Just a few more notes on my stay at the Collum Creek School (camping there with my friend, Mrs. Keller -- who was the school's teacher).
First off, Clyde, you asked how Collum Creek got its name. That was the name of the first white settler in that area (a freighter who in 1874 built his cabin by a good spring near the creek which became known as "Collum Creek.") We assumed that the cabin which is now used for the "Collum Creek School" is that same cabin.
We understand that there are still Collum descendants living in the area -- though we haven't met any of them.
You are no doubt wondering why Collum wasn't killed by the Indians at the time of the Meeker Massacre and the defeat of Thornburg's command -- in September 1879 -- when all of the freighters accompanying Thornburg were killed.
Collum had been to the White River Indian Agency and had recognized the precarious position of the Indian agent (Nathan Meeker). Meeker had told Collum that he felt his life was in danger and that he loaded his family in a wagon and had attempted to leave the agency -- but had been intercepted by Indians who forced him to return to the agency.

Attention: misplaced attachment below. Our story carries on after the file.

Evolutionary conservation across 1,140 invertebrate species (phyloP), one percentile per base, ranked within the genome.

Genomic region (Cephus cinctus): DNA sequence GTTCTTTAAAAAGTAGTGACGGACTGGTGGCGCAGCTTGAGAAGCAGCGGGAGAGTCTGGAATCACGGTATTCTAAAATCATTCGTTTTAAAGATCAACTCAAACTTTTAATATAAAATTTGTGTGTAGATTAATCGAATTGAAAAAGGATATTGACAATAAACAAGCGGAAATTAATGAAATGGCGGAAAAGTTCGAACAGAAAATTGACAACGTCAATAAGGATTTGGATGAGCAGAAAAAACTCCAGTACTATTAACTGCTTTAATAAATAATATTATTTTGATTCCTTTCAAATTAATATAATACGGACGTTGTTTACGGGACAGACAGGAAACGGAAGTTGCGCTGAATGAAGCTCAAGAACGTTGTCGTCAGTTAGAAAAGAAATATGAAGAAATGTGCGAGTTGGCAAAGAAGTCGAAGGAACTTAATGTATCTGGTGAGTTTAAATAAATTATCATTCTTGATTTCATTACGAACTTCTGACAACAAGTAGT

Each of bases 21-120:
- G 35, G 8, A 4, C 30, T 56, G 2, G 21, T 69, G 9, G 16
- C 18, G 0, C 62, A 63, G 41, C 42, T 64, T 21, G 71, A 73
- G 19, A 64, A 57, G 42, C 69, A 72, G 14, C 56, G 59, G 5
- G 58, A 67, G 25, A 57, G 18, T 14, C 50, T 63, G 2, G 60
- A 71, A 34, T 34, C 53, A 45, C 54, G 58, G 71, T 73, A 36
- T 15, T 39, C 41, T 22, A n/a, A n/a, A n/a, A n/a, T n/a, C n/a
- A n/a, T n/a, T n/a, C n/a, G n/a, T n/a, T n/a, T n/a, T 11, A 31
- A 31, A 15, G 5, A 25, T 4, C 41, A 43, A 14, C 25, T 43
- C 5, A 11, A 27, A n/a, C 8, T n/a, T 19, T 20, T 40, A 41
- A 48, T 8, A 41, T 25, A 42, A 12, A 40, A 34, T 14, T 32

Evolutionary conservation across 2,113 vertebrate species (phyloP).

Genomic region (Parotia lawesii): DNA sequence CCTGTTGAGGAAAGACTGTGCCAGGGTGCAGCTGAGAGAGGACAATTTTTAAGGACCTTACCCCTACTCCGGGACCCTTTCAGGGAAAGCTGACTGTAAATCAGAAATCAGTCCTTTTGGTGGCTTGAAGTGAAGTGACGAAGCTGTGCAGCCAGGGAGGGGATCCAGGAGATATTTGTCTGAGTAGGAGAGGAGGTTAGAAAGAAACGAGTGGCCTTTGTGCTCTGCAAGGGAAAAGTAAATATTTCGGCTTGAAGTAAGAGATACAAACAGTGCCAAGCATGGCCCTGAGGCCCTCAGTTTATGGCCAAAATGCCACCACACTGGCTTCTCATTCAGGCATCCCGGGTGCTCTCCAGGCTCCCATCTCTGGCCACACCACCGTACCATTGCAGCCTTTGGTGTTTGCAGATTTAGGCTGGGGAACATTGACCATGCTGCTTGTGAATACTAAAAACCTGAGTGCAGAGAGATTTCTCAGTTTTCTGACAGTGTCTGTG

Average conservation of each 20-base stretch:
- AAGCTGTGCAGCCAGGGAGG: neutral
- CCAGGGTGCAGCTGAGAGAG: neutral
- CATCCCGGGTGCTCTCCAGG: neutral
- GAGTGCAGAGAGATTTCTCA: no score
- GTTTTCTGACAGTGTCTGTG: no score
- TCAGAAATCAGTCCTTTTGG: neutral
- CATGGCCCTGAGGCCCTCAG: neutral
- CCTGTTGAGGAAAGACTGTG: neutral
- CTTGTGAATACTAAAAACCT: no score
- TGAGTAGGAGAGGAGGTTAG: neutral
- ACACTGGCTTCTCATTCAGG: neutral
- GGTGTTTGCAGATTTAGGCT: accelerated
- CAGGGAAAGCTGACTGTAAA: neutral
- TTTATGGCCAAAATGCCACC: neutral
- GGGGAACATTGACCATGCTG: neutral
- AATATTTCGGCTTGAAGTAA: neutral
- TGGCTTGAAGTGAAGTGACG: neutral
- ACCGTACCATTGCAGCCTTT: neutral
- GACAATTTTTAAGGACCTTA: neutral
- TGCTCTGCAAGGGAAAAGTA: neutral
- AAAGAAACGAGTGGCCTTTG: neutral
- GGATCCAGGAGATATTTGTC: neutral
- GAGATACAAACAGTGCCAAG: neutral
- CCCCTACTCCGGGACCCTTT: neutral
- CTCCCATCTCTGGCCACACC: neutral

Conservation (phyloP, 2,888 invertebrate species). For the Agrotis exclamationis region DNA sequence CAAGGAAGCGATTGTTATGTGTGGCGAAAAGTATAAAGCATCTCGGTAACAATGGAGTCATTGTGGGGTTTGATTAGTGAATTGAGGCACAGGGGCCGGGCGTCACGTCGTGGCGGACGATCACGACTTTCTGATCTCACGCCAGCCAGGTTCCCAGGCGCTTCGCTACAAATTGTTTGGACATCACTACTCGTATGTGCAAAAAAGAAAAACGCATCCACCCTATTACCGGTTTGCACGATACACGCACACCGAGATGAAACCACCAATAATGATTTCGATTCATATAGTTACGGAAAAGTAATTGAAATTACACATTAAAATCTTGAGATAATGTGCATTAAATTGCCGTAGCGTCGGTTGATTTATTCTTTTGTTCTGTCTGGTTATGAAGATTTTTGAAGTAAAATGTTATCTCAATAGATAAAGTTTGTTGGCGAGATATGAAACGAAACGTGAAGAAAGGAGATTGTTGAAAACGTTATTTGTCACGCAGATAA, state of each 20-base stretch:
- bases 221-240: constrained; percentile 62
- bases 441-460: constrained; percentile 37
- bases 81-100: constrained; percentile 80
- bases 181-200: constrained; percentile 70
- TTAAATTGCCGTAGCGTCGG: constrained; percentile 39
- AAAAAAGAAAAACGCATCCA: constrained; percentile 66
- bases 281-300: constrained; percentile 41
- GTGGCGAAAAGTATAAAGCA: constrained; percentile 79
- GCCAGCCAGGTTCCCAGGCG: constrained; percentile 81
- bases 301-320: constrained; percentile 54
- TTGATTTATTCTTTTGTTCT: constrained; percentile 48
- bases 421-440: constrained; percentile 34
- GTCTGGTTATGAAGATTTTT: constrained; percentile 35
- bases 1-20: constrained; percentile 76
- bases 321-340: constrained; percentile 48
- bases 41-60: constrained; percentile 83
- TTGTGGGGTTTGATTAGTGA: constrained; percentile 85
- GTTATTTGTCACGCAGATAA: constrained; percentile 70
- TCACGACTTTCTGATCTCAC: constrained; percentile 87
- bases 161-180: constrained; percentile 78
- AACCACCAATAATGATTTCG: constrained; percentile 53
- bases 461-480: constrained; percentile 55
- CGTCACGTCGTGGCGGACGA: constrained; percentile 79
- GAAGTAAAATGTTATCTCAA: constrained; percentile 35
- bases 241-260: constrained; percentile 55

Meeker was almost delirious and had told Collum that he had sent a request to Fort Steele for military aid. Collum felt certain that bringing a military force onto the reservation would turn the Indians' resentment of Meeker into all-out rage! Collum also knew that the more guns the Indians got possession of -- the more hazardous were the prospects for any and all Whites in the entire area. Collum left the White River Agency, "post haste," bent on collecting (if possible) enough guns to fill his wagon box.
At his cabin (near Axial), Collum exchanged his tired horses for a fresh team, and gathered enough emergency rations to last for a week or 10 days -- and hurried on toward Rawlins. At the Perkins trading post (where his trail crossed Little Snake River) Collum found a large number of new rifles -- although Perkins told him he had already traded the Indians enough new rifles and ammunition to "stand off" a fair-sized army!
Continuing on to Rawlins, Collum learned Major Thornburg and his company of cavalry had (the day before) departed for White River -- from Fort Steele.
The Thornburg and Meeker Massacre are another story (and another letter). I'll try to get back to Collum Creek with my next writing. 'Til then,